Women battalions are fighting on both sides in the Syrian conflict and despite the fact that their numbers are relatively small, they serve an important purpose for both the opposition and the Assad regime.
Sudanese police have fired teargas at hundreds of protesting female students at Ahfad university in Omdurman last Monday. On Tuesday, the students continued their protests, but their numbers had dwindled. The protests are part of a series of demonstrations against the recent hike of fuel prices in the country.
Many Azerbaijani women face harassment in the workplace, but the lack of legal provision and protection make that many women will not report it and continue to suffer in silence.
Since the Charter of Quebec Values has been introduced, veiled Muslim women have been increasingly targeted with insults in Quebec, Canada, a local group reports.
The law of modest dress in Sudan is not applied equally across social classes; the poor and (often non-Muslim) refugees are targeted in particular.
Last week the Afghan female-led political movement Wave of Change was unveiled by well-known Afghan politician Fawzia Koofi. The movement hopes to inspire women to run of leadership and become politically active.
An attempt by the government of Kerala state, India to ratify underage marriages that have already taken place, has triggered a debate on child marriages in the Muslim community.
According to a Saudi cleric, women who drive risk damaging their ovaries and may give birth to children with clinical problems. Fortunately, a Saudi doctor can assure us all that medical studies have proven that this is not true.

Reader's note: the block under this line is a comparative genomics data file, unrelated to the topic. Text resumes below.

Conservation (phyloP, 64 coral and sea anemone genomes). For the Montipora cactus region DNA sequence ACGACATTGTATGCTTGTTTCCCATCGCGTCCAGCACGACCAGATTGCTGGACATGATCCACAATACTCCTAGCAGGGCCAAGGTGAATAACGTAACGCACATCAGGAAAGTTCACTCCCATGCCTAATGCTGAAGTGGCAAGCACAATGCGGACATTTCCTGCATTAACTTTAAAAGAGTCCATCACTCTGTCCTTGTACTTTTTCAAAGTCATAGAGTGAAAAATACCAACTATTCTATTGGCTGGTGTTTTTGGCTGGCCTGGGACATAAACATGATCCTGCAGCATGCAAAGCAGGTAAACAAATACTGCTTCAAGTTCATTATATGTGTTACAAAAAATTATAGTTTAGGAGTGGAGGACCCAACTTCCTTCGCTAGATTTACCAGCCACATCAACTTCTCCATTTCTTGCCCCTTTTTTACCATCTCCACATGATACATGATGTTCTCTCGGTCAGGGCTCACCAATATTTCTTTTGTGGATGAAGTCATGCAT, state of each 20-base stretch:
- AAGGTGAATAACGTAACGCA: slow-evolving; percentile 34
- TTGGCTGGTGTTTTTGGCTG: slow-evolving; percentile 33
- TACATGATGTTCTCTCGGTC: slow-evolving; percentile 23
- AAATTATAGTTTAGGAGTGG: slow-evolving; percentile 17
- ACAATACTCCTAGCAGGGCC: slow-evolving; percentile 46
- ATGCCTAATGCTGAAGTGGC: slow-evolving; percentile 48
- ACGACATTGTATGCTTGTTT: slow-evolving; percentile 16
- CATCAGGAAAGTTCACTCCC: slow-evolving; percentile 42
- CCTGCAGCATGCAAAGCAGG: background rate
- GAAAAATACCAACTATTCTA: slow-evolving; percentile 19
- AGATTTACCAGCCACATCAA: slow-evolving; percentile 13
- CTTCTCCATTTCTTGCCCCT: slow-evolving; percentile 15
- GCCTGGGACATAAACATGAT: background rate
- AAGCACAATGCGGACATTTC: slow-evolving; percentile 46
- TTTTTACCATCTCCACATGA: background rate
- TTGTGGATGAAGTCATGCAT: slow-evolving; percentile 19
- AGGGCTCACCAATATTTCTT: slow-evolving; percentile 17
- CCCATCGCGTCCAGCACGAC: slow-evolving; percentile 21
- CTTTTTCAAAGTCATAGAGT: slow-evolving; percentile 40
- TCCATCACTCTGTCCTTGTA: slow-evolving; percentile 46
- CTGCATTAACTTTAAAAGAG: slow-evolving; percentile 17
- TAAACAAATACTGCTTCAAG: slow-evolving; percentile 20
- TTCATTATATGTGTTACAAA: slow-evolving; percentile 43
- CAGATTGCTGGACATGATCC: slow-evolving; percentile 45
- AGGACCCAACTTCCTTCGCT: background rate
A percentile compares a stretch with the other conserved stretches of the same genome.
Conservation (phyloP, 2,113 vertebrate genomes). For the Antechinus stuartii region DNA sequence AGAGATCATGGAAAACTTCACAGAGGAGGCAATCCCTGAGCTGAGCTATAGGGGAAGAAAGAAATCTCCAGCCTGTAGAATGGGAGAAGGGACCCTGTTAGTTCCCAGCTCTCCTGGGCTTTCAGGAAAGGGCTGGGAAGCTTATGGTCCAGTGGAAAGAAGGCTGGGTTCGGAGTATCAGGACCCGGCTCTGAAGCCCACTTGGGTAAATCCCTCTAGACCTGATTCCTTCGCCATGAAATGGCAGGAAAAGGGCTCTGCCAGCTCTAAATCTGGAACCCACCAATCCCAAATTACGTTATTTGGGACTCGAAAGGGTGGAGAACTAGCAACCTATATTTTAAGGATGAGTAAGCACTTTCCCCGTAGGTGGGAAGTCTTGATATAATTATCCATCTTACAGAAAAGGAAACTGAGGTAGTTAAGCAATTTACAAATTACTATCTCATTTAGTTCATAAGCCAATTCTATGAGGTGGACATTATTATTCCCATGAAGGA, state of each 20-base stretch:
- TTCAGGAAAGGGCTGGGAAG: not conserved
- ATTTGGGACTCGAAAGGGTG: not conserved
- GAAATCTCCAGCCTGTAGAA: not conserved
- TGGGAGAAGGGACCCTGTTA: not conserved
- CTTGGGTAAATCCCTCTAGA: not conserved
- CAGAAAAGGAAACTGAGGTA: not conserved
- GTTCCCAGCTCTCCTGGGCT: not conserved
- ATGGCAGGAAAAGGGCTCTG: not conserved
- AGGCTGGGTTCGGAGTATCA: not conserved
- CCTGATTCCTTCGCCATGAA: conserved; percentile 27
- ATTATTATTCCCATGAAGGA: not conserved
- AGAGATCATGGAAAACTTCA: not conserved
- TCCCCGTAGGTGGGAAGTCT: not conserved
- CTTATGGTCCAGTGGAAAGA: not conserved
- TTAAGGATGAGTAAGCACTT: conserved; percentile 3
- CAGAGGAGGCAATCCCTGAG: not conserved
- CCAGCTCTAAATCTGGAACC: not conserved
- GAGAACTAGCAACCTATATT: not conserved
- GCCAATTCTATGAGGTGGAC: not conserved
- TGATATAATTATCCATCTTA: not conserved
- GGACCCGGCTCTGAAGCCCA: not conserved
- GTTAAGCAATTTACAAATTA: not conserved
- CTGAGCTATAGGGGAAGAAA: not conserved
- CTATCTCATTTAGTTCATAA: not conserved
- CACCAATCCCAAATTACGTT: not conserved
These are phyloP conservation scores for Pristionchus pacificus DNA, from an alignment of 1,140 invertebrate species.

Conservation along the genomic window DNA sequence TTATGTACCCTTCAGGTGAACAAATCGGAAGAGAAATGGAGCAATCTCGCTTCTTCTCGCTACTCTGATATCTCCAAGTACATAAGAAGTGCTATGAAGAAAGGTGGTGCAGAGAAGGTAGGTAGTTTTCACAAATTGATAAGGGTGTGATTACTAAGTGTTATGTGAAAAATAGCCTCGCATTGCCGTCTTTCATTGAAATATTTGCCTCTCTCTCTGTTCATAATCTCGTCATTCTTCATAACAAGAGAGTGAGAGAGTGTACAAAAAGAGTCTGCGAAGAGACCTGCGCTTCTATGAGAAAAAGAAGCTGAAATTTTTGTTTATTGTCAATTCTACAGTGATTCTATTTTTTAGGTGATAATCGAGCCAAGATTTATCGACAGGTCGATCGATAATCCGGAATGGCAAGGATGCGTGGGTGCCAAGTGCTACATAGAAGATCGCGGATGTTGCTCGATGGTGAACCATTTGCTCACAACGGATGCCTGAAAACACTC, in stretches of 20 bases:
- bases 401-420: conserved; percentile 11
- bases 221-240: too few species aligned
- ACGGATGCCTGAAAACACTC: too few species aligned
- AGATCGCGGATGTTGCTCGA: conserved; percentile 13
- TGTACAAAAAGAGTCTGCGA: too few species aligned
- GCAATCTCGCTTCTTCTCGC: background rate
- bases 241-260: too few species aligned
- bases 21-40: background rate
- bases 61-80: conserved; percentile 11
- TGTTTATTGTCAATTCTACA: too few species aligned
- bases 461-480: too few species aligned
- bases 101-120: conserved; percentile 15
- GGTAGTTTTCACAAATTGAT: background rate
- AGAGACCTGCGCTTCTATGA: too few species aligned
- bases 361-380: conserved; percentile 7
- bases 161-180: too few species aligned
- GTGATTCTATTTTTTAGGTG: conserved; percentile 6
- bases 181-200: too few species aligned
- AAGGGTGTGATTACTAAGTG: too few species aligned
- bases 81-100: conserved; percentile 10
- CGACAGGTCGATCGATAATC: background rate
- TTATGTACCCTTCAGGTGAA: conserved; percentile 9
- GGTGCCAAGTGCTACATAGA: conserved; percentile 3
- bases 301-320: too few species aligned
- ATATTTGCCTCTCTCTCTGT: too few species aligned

The Iranian parliament has passed a bill, which includes a clause that makes it possible for men to marry their adopted daughters, if they are over 13 years old.
Al-Monitor speaks to Youssef Spahi, who runs the Miss Egypt organization, about the rich history and future of beauty pageants in Egypt.
Syrian refugee children can now enroll in public schools in Jordan, but many girls will not attend, due to the costs of supplies, safety concerns and lack of transportation. Of the approx. 150,000 school-aged Syrian refugee children in Jordan, only about a quarter are currently enrolled in school.
Al Jazeera shares the reactions of several UK officials and organizations on the recent report on the sexual abuse of Asian and Muslim girls.
Two recent cases of “honor killings” in the West Bank, Palestine, have activists demanding a stronger stance of local politicians against these crimes.
Since a legislation passed in 2010, victims of domestic abuse in Kazakhstan have a better protection, but survivors find it often difficult to claim a fair legal settlement afterwards.
A program aimed at improving the lives of women in polygamous marriages by giving awards to “model husbands“, has drawn criticism in Malaysia.
Policewomen are on patrol in the Cairo, Egypt metro to protect women from sexual harassment; many women have complained that men attempt to ride the women-only carriages, especially later at night.
Al Jazeera features a photo essay on the women of Indian-administrated Kashmir.
Proposed reforms by Turkish PM Erdogan indicate that the ban on headscarves in state institutions will be lifted; headscarves will still be banned in the military and judiciary.
Many female Syrian refugees are finding themselves with increased responsibilities, and often have to assume nontraditional roles in order to provide and care for their families and themselves.
A 94-year-old Muslim woman has been killed by Buddhist mobs in Myanmar/Burma during a rampage in which many houses owned by Muslims were set on fire.
The Guardian shares the story of Noora Al Shami, a former child bride, who is now pushing for a stricter legislation to end child marriages in Yemen.
A Saudi woman has been arrested and accused of robbing five banks within three weeks in the USA.
The Palestinian Authority has legalized online dating in the West Bank, but only if it is for marriage purposes.
Approx. 8,000 Muslim women marched in Zamfara, Nigeria to demand the local government for help to get married.
Kasar Abdulla, an Iraqi Kurdish woman living in the USA, has been honored by president Obama for her work with immigrants and refugees.